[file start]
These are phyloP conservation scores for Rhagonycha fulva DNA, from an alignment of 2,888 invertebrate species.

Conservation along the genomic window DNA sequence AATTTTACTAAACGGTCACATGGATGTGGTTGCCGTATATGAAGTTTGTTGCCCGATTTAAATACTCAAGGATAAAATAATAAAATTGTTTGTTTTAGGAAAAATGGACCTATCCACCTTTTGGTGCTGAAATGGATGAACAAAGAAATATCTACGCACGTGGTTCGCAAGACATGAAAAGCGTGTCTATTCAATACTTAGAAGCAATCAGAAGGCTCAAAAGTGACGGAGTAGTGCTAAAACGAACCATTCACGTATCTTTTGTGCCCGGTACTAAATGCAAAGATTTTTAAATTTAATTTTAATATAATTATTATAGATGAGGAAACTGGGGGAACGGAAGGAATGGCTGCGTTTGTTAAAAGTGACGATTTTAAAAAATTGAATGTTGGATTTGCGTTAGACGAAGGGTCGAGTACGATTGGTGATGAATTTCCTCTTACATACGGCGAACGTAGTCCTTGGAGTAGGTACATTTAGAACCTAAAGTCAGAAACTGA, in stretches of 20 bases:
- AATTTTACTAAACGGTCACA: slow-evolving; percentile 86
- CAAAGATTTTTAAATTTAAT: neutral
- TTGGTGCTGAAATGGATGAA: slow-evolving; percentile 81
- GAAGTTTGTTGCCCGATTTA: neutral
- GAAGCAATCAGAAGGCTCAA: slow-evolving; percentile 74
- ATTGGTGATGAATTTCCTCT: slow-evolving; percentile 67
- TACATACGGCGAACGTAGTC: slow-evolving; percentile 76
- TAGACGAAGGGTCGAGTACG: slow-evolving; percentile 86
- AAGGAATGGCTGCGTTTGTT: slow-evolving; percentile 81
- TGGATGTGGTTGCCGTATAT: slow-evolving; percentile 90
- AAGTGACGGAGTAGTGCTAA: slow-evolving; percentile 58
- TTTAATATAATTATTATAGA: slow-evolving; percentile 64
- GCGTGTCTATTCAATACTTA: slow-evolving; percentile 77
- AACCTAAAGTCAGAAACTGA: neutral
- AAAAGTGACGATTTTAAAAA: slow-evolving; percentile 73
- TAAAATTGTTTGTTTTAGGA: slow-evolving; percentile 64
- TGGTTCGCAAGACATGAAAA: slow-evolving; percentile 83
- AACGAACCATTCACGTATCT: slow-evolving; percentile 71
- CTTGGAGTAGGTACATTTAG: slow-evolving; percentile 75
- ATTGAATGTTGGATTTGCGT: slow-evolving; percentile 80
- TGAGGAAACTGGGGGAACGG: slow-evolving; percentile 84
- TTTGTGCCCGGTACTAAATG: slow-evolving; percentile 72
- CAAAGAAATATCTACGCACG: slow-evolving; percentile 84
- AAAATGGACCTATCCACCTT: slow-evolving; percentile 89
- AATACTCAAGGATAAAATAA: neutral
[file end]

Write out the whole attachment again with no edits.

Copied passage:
These are phyloP conservation scores for Rhagonycha fulva DNA, from an alignment of 2,888 invertebrate species.

Conservation along the genomic window DNA sequence AATTTTACTAAACGGTCACATGGATGTGGTTGCCGTATATGAAGTTTGTTGCCCGATTTAAATACTCAAGGATAAAATAATAAAATTGTTTGTTTTAGGAAAAATGGACCTATCCACCTTTTGGTGCTGAAATGGATGAACAAAGAAATATCTACGCACGTGGTTCGCAAGACATGAAAAGCGTGTCTATTCAATACTTAGAAGCAATCAGAAGGCTCAAAAGTGACGGAGTAGTGCTAAAACGAACCATTCACGTATCTTTTGTGCCCGGTACTAAATGCAAAGATTTTTAAATTTAATTTTAATATAATTATTATAGATGAGGAAACTGGGGGAACGGAAGGAATGGCTGCGTTTGTTAAAAGTGACGATTTTAAAAAATTGAATGTTGGATTTGCGTTAGACGAAGGGTCGAGTACGATTGGTGATGAATTTCCTCTTACATACGGCGAACGTAGTCCTTGGAGTAGGTACATTTAGAACCTAAAGTCAGAAACTGA, in stretches of 20 bases:
- AATTTTACTAAACGGTCACA: slow-evolving; percentile 86
- CAAAGATTTTTAAATTTAAT: neutral
- TTGGTGCTGAAATGGATGAA: slow-evolving; percentile 81
- GAAGTTTGTTGCCCGATTTA: neutral
- GAAGCAATCAGAAGGCTCAA: slow-evolving; percentile 74
- ATTGGTGATGAATTTCCTCT: slow-evolving; percentile 67
- TACATACGGCGAACGTAGTC: slow-evolving; percentile 76
- TAGACGAAGGGTCGAGTACG: slow-evolving; percentile 86
- AAGGAATGGCTGCGTTTGTT: slow-evolving; percentile 81
- TGGATGTGGTTGCCGTATAT: slow-evolving; percentile 90
- AAGTGACGGAGTAGTGCTAA: slow-evolving; percentile 58
- TTTAATATAATTATTATAGA: slow-evolving; percentile 64
- GCGTGTCTATTCAATACTTA: slow-evolving; percentile 77
- AACCTAAAGTCAGAAACTGA: neutral
- AAAAGTGACGATTTTAAAAA: slow-evolving; percentile 73
- TAAAATTGTTTGTTTTAGGA: slow-evolving; percentile 64
- TGGTTCGCAAGACATGAAAA: slow-evolving; percentile 83
- AACGAACCATTCACGTATCT: slow-evolving; percentile 71
- CTTGGAGTAGGTACATTTAG: slow-evolving; percentile 75
- ATTGAATGTTGGATTTGCGT: slow-evolving; percentile 80
- TGAGGAAACTGGGGGAACGG: slow-evolving; percentile 84
- TTTGTGCCCGGTACTAAATG: slow-evolving; percentile 72
- CAAAGAAATATCTACGCACG: slow-evolving; percentile 84
- AAAATGGACCTATCCACCTT: slow-evolving; percentile 89
- AATACTCAAGGATAAAATAA: neutral